My first self-designed bike was intended to be a gravel bike, but I quickly realized that the dynamics of two-wheeled vehicles are complex, even more so for off-road conditions and someone without the right engineering background.
Nevertheless, I delved into research papers and PhD theses to learn as much as I could. I discovered that the primary variables governing bike handling are head tube angle, wheelbase, height and position of the center of mass relative to the axles. Trail seemed to be a secondary variable.
While there were clear observations about the effect of negative trail and near-zero trail, this seemed to be more of a secondary variable. One paper suggested that headtube angle is the critical variable stating:
"The head tube angle results are interesting because the weave speed can be decreased with a steep head tube angle without adversely affecting the capsize critical speed, thus simultaneously increasing the stable speed range and decreasing the weave speed. This is ideal if it is assumed that a low weave critical speed is beneficial for take off and a broad stable speed range is beneficial for cruising with little control input. Trail is typically of particular interest, with many bicycle designers claiming that it is the most important parameter affecting handling qualities. Tim Paterek, an expert frame builder, claims that the comfort zone for trail falls between 5 cm and 6.5 cm for most bicycles (Paterek 2004). No correlation can be drawn from Figure 8 and Paterek’s claims." Moore, Jason & Hubbard, Mont. (2008). Parametric Study of Bicycle Stability. 10.1007/978-2-287-09413-2_39.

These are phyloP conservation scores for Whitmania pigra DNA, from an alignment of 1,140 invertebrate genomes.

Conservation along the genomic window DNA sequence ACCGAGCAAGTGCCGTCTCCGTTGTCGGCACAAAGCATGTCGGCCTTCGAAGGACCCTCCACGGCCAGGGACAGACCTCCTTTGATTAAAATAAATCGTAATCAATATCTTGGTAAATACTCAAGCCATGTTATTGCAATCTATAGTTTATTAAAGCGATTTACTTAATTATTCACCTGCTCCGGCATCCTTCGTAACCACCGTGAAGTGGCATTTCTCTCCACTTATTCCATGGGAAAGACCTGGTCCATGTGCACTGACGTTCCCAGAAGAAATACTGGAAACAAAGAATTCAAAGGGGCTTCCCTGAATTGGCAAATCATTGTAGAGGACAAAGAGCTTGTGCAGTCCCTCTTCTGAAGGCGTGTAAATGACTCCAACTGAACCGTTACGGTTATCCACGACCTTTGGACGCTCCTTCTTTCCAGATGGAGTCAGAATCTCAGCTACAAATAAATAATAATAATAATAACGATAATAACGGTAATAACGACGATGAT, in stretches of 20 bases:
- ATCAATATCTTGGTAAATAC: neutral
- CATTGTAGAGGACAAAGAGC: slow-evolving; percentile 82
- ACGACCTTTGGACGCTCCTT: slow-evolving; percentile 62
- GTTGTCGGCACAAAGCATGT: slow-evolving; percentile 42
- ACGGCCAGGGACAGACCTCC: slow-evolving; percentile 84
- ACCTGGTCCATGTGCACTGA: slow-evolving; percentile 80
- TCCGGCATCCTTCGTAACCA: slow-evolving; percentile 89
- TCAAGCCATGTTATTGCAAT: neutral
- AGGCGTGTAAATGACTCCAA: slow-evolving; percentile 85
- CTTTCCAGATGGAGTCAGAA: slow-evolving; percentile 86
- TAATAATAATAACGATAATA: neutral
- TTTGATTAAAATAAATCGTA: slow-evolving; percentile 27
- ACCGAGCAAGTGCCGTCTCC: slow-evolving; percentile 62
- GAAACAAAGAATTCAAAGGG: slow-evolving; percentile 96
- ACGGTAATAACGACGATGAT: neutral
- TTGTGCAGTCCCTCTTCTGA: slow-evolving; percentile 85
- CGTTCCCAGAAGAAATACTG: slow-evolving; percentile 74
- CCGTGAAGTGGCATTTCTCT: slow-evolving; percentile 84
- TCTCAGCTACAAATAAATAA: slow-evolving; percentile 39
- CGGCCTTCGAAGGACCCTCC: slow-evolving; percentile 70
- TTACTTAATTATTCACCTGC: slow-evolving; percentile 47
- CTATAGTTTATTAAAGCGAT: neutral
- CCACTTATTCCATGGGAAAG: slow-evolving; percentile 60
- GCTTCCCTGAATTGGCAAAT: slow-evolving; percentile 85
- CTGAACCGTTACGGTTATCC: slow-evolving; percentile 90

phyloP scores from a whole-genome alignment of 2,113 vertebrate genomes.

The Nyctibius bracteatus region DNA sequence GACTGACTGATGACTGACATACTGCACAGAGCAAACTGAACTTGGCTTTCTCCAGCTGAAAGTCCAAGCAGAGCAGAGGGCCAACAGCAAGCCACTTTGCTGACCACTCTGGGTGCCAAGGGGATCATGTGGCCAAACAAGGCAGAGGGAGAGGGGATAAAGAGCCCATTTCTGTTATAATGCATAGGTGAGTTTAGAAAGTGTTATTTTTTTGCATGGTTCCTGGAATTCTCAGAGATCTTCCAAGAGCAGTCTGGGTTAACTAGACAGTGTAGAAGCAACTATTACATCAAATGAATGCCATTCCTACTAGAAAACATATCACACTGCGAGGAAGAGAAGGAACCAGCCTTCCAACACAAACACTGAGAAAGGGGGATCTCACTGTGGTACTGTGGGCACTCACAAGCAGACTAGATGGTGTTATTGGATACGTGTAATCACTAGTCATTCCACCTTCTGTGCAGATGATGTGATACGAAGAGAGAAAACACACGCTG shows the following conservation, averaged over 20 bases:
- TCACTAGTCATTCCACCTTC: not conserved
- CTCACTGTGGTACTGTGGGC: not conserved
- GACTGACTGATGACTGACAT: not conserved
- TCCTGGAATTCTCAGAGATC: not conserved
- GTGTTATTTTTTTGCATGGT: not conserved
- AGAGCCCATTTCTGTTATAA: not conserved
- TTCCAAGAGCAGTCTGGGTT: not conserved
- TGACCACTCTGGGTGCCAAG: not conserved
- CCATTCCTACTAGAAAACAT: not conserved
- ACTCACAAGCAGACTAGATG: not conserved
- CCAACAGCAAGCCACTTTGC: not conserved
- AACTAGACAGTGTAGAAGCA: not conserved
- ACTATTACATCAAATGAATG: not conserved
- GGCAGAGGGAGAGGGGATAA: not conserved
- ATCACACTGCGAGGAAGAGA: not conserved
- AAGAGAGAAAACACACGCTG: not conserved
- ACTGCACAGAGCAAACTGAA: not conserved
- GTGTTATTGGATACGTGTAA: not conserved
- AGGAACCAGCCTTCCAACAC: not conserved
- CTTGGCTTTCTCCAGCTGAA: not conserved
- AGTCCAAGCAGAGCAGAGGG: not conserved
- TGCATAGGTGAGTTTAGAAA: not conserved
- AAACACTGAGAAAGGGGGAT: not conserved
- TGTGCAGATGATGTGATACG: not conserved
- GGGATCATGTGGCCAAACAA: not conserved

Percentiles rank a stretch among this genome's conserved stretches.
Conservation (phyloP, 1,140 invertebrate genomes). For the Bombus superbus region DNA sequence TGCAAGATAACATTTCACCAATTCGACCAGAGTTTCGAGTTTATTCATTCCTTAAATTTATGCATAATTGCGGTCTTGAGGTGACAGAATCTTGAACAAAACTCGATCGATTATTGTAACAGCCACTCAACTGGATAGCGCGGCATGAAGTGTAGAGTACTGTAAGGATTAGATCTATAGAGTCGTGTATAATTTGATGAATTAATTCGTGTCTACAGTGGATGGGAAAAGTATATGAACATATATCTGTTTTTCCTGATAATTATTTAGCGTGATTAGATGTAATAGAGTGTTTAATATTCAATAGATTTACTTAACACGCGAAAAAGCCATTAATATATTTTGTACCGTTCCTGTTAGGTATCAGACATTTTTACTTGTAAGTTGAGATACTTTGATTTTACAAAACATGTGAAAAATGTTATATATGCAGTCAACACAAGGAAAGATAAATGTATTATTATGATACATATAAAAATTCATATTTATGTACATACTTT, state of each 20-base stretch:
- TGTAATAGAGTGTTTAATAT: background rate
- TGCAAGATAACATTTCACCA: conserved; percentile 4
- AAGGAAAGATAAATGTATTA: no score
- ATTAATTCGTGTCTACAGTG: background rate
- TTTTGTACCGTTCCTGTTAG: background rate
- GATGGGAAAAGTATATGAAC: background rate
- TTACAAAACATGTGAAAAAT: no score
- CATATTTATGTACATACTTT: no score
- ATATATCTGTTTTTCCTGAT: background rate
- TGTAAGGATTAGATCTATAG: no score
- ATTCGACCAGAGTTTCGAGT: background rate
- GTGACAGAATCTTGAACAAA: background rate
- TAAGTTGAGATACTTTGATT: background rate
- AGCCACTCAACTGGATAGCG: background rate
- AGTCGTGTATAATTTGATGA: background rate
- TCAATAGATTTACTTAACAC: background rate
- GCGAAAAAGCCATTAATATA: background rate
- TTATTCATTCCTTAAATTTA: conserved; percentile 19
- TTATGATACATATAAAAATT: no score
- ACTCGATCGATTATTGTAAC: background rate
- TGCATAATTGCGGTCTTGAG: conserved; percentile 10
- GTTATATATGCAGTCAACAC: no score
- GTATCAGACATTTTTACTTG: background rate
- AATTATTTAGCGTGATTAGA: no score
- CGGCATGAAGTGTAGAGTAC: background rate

Gravel bikes are a relatively new concept, and their geometries continue to evolve. I decided to study how road bikes have changed over time, focusing on the Cannondale Supersix and Specialized Tarmac series as examples.
During the past decade, several key developments have impacted our cycling experience. Tires have widened from 23mm to 28mm or even 30mm on race bikes, while tire pressure has decreased. Aerodynamics have become more important, leading to narrower handlebars. Wheelsets are now deeper and heavier, with disc brakes and thicker tires.
Although some purists argue that these changes can make bikes slower, I believe they have improved my performance. Wider tires let me maintain an aero position for longer, and disc brakes help me descend faster and brake later. However, these changes have also introduced new compromises for smaller riders.
The experience of a rider on a size 52 frame now differs significantly from that of a rider on a size 56 frame, where designs are more consistent across key handling variables. (note that I added my gravel bike as well as the "Custom Ti" design that follows to these charts)
So, what do I think would make a better size 52 bike?
1. Steepen the head angle to 73 degrees.
2. Lower the rider's center of mass to decrease stability, in line with the steeper head angle.
3. Optimize weight distribution for better handling.
Inspired by these ideas, I set out to create a road bike design.